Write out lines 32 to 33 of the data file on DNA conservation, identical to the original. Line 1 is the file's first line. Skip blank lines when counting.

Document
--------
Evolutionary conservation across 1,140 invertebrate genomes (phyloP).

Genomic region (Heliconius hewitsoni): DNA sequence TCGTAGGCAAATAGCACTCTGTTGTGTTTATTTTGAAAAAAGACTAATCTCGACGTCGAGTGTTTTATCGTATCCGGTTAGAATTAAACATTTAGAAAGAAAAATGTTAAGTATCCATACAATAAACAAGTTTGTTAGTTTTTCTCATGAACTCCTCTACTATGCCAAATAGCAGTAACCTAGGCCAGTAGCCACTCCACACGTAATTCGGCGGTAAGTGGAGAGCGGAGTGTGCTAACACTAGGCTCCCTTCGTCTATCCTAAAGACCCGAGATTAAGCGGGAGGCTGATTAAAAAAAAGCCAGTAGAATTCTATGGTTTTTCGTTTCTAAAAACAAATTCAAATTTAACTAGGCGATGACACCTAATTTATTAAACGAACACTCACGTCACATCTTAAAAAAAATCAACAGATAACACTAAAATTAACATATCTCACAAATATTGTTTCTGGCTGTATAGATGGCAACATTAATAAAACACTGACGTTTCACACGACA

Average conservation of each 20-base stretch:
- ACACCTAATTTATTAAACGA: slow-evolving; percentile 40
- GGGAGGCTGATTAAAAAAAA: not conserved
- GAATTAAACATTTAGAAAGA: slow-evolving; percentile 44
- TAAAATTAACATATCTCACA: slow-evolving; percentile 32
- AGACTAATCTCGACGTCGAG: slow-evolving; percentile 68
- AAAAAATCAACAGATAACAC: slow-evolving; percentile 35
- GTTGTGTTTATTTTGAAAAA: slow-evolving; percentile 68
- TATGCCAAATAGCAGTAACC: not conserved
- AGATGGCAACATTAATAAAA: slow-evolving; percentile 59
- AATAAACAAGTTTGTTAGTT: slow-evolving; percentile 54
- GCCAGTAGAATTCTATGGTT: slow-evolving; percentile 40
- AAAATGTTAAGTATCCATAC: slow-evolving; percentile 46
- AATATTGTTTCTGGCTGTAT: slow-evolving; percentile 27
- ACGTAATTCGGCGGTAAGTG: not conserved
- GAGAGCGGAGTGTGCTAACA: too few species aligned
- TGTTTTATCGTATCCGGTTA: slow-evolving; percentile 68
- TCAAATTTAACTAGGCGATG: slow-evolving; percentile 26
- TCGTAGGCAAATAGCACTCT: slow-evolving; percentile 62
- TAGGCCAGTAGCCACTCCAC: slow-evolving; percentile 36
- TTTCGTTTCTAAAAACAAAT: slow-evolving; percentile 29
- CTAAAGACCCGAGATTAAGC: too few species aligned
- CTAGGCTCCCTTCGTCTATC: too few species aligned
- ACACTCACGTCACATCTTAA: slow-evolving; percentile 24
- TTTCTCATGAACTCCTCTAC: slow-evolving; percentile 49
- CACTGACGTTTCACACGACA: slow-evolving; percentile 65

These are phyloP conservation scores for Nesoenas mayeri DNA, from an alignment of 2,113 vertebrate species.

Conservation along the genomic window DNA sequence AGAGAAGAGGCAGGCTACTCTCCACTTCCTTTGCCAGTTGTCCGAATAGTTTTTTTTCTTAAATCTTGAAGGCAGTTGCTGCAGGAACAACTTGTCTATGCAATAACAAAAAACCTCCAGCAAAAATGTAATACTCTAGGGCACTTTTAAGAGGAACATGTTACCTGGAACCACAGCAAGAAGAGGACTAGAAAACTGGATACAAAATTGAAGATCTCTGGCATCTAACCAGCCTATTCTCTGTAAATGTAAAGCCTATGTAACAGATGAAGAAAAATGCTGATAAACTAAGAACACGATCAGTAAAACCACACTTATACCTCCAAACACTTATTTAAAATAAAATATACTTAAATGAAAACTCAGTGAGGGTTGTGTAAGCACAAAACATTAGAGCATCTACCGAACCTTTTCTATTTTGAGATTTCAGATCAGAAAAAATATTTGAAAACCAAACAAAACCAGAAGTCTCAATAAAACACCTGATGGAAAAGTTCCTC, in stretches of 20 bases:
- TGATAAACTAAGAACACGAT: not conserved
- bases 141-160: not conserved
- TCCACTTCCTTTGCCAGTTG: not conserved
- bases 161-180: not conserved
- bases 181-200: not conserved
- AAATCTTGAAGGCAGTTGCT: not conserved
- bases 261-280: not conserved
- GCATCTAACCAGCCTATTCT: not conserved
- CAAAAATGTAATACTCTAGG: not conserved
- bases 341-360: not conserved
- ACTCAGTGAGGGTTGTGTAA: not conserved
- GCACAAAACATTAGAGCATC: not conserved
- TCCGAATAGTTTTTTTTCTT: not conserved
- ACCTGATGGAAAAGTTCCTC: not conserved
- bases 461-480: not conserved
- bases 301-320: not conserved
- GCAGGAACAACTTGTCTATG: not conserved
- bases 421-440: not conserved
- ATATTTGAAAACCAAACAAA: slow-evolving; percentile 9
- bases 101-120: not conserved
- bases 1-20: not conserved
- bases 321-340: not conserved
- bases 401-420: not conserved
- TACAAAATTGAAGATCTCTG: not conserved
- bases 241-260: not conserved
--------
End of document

- bases 141-160: not conserved
- TCCACTTCCTTTGCCAGTTG: not conserved